This week is National Biomedical/ Clinical Engineering Week! If you think that title sounds interesting, you would be correct. That is exactly how our profiled Biomedical Engineering Technologist, Doug, ended up in this field. Doug met someone in this line of work and thought it sounded interesting. After 2 years of schooling Doug began working in the field, and 19 years later he can’t imagine a better fit for a career. Doug works in an urban acute care setting where he must continue to update his education by taking various courses on specific pieces of equipment as they are released.
Doug starts his day in the OR to see if there are any problems that require his immediate attention. After they have been addressed, Doug continues through the hospital to find equipment for preventive maintenance. It is this helpful problem solving that is Doug’s favourite part of his job. “It is very satisfying to make another person’s day go smoothly, I feel like I really contribute to how the hospital runs and cares for patients in those moments, albeit from behind the scenes,” Doug says.
Cheryl is an LPN in a rural acute care facility.
When COVID hit she thought, “We’ve got this!”
But they didn’t... they had nothing.
There must have been a greater force at work when Caroline applied for a job in her urban childcare facility. She sent in what she describes as “just a random application for a job that turned into my career.” Fifteen years and a pandemic later, Caroline is still as excited about her job as when she began.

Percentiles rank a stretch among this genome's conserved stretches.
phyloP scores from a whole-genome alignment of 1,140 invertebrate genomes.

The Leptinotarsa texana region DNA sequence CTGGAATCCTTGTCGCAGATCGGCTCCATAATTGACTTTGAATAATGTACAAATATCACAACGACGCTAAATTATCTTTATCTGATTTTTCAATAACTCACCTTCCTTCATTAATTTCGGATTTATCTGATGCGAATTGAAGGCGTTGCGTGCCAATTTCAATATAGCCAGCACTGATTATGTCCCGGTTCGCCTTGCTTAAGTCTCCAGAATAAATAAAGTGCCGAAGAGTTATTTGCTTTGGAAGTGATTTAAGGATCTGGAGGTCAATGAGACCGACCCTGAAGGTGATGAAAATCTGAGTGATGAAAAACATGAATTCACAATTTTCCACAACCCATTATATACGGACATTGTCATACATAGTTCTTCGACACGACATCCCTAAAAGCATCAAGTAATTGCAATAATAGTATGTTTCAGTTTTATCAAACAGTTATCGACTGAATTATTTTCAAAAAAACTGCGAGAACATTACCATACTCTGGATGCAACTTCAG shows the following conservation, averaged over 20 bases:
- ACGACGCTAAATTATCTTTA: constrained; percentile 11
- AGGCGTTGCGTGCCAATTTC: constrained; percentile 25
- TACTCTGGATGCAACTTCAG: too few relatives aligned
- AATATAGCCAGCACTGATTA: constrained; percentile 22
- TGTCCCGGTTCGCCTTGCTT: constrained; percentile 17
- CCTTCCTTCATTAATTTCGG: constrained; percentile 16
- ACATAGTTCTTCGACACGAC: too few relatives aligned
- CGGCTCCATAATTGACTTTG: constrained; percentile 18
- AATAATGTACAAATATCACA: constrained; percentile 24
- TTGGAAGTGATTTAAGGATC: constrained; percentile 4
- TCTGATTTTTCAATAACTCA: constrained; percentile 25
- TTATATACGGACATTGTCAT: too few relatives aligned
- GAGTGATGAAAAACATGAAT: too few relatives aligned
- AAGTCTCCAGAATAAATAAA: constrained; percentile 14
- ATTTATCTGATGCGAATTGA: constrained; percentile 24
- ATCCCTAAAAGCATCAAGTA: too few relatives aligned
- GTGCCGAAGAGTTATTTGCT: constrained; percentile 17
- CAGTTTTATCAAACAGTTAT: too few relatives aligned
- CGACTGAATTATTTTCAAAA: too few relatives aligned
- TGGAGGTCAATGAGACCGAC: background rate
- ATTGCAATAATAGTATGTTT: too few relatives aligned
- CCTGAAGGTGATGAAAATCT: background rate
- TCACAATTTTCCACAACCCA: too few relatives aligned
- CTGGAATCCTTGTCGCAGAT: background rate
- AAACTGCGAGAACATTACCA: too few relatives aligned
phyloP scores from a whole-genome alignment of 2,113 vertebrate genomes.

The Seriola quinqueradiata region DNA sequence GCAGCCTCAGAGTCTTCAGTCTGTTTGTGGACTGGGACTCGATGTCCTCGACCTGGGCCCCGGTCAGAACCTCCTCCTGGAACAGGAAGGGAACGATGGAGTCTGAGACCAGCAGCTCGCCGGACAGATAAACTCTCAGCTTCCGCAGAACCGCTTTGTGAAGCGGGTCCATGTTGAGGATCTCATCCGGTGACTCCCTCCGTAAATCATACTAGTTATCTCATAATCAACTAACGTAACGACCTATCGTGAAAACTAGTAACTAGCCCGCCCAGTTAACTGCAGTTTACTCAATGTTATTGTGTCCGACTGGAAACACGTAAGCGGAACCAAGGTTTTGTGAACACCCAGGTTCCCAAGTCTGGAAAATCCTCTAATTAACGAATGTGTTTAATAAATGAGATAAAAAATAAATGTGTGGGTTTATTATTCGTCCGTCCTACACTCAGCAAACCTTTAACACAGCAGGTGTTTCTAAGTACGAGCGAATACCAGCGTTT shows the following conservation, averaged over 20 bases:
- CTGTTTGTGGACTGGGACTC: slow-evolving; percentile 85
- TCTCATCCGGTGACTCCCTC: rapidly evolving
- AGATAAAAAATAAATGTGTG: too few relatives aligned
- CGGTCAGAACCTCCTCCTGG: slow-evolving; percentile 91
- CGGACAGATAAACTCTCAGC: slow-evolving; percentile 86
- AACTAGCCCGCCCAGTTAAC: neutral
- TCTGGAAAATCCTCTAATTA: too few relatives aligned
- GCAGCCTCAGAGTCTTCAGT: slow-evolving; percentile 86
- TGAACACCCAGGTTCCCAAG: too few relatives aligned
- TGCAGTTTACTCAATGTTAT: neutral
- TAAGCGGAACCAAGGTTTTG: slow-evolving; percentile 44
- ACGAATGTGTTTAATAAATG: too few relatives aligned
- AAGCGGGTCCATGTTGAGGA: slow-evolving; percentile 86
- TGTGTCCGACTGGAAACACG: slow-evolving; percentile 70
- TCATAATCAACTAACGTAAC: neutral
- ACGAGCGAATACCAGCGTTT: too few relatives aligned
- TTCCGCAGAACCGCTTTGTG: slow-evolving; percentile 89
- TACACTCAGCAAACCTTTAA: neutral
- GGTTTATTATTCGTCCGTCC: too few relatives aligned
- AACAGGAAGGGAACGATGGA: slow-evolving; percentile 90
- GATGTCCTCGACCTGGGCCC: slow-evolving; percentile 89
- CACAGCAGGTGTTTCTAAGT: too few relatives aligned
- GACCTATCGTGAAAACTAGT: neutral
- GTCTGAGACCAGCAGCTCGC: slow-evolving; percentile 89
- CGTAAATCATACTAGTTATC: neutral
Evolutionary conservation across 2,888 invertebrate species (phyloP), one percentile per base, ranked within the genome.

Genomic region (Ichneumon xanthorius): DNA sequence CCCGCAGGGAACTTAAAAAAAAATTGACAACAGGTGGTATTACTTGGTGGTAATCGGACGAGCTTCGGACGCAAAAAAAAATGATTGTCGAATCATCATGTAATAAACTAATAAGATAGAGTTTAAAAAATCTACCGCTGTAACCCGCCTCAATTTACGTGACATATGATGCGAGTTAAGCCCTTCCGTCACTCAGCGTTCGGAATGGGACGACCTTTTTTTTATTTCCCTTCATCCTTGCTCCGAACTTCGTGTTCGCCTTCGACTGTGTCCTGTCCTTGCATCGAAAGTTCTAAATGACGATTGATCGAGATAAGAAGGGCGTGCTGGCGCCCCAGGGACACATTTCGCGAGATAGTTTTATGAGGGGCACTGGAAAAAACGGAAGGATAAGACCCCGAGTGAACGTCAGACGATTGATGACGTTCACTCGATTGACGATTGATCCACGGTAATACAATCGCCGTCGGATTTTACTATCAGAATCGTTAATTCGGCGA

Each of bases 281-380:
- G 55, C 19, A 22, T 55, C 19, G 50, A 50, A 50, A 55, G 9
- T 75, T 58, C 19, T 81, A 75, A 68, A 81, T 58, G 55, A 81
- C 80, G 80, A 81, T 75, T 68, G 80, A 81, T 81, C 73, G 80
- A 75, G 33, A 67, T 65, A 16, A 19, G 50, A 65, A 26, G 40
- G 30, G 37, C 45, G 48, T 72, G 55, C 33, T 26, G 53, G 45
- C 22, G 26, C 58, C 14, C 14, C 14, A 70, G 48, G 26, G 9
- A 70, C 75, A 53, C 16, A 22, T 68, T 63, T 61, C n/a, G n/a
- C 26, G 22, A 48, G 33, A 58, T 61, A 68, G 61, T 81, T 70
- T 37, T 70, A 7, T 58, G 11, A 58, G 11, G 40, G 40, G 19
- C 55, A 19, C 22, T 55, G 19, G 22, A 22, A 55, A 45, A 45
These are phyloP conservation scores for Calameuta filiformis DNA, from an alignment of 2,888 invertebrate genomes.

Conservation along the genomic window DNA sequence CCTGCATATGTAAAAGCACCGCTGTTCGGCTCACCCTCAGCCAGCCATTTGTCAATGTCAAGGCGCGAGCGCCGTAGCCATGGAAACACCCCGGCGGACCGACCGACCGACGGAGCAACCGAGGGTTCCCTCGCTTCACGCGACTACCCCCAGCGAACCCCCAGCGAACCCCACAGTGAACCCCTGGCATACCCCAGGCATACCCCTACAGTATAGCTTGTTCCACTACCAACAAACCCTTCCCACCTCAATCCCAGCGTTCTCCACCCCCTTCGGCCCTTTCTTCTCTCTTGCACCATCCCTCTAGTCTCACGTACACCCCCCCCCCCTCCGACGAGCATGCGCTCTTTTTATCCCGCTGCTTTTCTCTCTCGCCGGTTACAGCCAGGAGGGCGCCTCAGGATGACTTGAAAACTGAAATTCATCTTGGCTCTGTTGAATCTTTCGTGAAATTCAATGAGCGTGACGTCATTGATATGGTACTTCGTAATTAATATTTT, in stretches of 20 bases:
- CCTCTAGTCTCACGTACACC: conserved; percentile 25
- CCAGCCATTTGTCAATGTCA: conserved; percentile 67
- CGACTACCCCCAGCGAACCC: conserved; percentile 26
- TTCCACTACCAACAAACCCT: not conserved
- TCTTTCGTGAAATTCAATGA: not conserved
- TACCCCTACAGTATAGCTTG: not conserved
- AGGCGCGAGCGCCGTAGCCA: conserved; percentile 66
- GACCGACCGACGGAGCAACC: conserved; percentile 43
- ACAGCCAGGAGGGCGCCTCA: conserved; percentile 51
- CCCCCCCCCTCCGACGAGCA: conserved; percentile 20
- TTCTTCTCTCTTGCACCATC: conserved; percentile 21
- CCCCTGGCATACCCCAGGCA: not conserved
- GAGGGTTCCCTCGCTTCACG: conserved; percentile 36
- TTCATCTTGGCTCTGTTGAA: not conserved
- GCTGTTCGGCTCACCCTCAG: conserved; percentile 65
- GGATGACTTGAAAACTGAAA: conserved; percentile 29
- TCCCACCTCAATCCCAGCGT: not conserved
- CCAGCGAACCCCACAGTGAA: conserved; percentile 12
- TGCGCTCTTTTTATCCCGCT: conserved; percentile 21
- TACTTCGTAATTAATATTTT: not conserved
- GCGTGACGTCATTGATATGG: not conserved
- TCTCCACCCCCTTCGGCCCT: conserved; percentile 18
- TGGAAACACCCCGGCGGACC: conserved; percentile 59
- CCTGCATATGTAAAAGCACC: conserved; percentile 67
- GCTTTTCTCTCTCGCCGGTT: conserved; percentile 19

Amanda has been a Continuing Care Assistant (CCA) for home care for almost twenty years . She assists clients with medications, helps them get dressed, assists with baths, applies compression stockings, assists with colostomy bags and catheters, and she visits with them when time permits.
Amanda chose this career after volunteering at an urban hospital when she was in high school. She loves getting to know her clients and their families and helping to keep clients in their own homes as long as possible. She takes pride in offering peace of mind to the families of those she cares for, that their loved ones are in caring, capable hands.
Tracy is an SEIU-West member who works at an urban childcare facility in the south of the province. This is the time to appreciate all that she does for the children in her community, Early Childhood Educator Appreciation Day.
In a day, Tracy provides care for ten toddlers, but it’s so much more than that. Tracy spends her time feeding, playing with, and nurturing children in a way that will make a difference in their lives. Spending time with children is something Tracy is passionate about and has been doing for 10 years. Every day is a new day, and there is always something to learn and someone to inspire.